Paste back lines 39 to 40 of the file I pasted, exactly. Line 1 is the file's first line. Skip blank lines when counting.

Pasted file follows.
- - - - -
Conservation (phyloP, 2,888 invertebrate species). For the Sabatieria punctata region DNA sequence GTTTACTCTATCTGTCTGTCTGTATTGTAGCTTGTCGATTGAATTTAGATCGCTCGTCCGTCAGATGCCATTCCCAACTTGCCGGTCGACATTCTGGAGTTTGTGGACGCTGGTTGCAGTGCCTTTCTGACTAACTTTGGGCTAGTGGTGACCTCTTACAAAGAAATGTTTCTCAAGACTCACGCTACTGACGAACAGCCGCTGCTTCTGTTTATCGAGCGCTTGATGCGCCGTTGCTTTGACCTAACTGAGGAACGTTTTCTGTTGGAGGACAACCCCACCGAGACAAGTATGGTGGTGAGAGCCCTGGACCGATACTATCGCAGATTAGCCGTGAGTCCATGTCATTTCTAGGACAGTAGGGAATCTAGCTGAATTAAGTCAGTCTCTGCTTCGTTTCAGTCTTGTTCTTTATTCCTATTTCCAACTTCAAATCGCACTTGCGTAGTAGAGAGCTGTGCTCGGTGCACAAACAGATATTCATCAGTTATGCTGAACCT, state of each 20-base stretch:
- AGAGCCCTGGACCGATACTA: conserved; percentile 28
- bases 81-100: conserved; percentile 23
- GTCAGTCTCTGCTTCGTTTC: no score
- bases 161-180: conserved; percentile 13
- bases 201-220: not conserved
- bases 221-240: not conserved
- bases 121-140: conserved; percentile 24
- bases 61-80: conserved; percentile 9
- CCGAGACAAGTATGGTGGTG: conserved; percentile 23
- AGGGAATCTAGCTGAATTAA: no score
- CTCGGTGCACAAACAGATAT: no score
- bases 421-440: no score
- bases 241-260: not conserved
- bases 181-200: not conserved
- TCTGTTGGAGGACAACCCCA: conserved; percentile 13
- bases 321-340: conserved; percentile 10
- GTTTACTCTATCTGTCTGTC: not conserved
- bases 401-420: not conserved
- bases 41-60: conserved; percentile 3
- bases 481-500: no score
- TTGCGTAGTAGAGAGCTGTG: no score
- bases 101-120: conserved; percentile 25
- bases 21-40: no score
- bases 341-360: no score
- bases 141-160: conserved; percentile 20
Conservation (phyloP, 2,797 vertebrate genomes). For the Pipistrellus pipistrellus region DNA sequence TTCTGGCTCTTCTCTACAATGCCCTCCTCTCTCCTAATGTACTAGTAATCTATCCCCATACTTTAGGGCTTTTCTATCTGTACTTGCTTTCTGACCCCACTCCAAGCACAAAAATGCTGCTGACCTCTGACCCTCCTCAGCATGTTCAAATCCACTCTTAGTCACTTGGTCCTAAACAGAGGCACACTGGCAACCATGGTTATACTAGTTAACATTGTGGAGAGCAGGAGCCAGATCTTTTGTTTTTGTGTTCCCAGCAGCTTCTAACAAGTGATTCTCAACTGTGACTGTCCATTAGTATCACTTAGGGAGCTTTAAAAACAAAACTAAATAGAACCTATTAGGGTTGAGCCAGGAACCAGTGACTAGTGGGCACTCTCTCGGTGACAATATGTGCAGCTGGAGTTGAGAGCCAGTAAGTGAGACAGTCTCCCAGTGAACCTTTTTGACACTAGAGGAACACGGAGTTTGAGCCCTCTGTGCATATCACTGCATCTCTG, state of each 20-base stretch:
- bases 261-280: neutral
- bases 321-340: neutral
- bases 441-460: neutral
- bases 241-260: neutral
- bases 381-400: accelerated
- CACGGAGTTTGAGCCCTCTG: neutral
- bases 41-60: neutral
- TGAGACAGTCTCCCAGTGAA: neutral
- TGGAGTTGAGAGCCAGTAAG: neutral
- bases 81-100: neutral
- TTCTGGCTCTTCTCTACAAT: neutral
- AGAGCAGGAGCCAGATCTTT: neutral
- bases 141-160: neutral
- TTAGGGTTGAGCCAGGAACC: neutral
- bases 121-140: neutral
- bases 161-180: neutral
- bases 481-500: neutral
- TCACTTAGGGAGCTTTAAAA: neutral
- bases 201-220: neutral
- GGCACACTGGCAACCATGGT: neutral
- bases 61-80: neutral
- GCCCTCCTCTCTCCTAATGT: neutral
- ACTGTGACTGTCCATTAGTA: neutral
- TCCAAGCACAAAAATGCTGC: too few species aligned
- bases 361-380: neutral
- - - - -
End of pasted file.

- AGAGCAGGAGCCAGATCTTT: neutral
- bases 141-160: neutral